Saturday, 24 April 2010

Positive economic data for the US and Europe

The data on the US economy on Friday were mostly positive. Bloomberg reports:

Sales of new homes surged 27 percent in March and orders for most durable goods climbed, indicating the U.S. economy sped up heading into the second quarter.

The gain in new-home sales was the biggest in 47 years as buyers rushed to qualify for a government tax credit and the weather improved, a Commerce Department report showed. Bookings for goods meant to last at least three years, excluding cars and aircraft, climbed 2.8 percent...

Total orders unexpectedly dropped 1.3 percent, depressed by a 67 percent plunge in demand for commercial aircraft.

Industrial orders in Europe were also up in February. Bloomberg reports:

European industrial orders rose more than economists forecast in February, led by demand for intermediate goods such as car engines.

Orders to industrial companies in the 16-nation euro area increased 1.5 percent from January, when they decreased 1.6 percent, the European Union’s statistics office in Luxembourg said today. Economists forecast an increase of 1 percent, according to the median of 20 estimates in a Bloomberg News survey. From a year earlier, February industrial orders jumped 12.2 percent.

Meanwhile, German business confidence rose in April. Again from Bloomberg:

German business confidence rose more than economists forecast to a two-year high in April as the global economic recovery boosted export demand and warmer weather allowed workers back onto construction sites.

The Ifo institute in Munich said its business climate index, based on a survey of 7,000 executives, jumped to 101.6 from 98.2 in March. That’s the highest reading since May 2008. Economists expected a gain to 98.7, according to the median of 37 forecasts in a Bloomberg News survey.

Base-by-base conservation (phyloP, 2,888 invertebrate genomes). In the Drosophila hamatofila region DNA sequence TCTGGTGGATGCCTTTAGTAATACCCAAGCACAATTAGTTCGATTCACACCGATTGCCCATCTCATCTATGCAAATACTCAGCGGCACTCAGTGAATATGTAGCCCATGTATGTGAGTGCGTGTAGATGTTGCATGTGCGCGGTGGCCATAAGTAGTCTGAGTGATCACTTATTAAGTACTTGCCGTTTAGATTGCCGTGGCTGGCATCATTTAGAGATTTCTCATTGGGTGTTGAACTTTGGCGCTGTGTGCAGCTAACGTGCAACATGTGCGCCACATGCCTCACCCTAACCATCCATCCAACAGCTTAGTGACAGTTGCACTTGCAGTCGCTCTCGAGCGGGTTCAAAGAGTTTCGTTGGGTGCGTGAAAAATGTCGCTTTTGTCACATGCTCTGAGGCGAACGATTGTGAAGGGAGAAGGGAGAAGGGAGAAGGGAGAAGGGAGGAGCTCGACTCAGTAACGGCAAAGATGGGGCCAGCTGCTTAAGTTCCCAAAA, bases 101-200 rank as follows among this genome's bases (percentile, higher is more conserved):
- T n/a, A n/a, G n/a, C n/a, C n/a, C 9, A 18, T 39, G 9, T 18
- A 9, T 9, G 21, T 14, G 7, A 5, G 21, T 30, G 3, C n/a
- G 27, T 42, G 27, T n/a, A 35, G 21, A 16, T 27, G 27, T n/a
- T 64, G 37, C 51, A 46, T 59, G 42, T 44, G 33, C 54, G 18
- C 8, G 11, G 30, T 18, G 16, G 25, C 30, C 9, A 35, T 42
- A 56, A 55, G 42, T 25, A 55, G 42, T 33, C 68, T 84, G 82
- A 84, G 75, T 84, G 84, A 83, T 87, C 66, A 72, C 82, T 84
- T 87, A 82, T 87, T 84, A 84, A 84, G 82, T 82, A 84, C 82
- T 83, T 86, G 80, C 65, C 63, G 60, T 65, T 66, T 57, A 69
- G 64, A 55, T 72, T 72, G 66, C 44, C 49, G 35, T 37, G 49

Growth in the UK was somewhat disappointing though. Reuters reports:

The economic recovery lost ground in the first three months of this year as the harshest winter in three decades hit retailers and industry, official data showed on Friday...

The Office for National Statistics said GDP increased by 0.2 percent in the quarter, half the 0.4 percent rate forecast by analysts who had expected growth to continue at the same rate as in the last three months of 2009.

Despite the improving global economy, Greece has been forced into requesting aid on its debt. From Reuters:

Debt-stricken Greece appealed to its European partners and the IMF for emergency loans on Friday, yielding to overwhelming market pressure to start the first financial rescue of a member of the euro zone.

Prime Minister George Papandreou asked to tap the 45 billion euro ($60.5 billion) package after investors feared a default and pushed borrowing costs to record levels, undermining Athens' efforts to cut its 300 billion euro debt pile.

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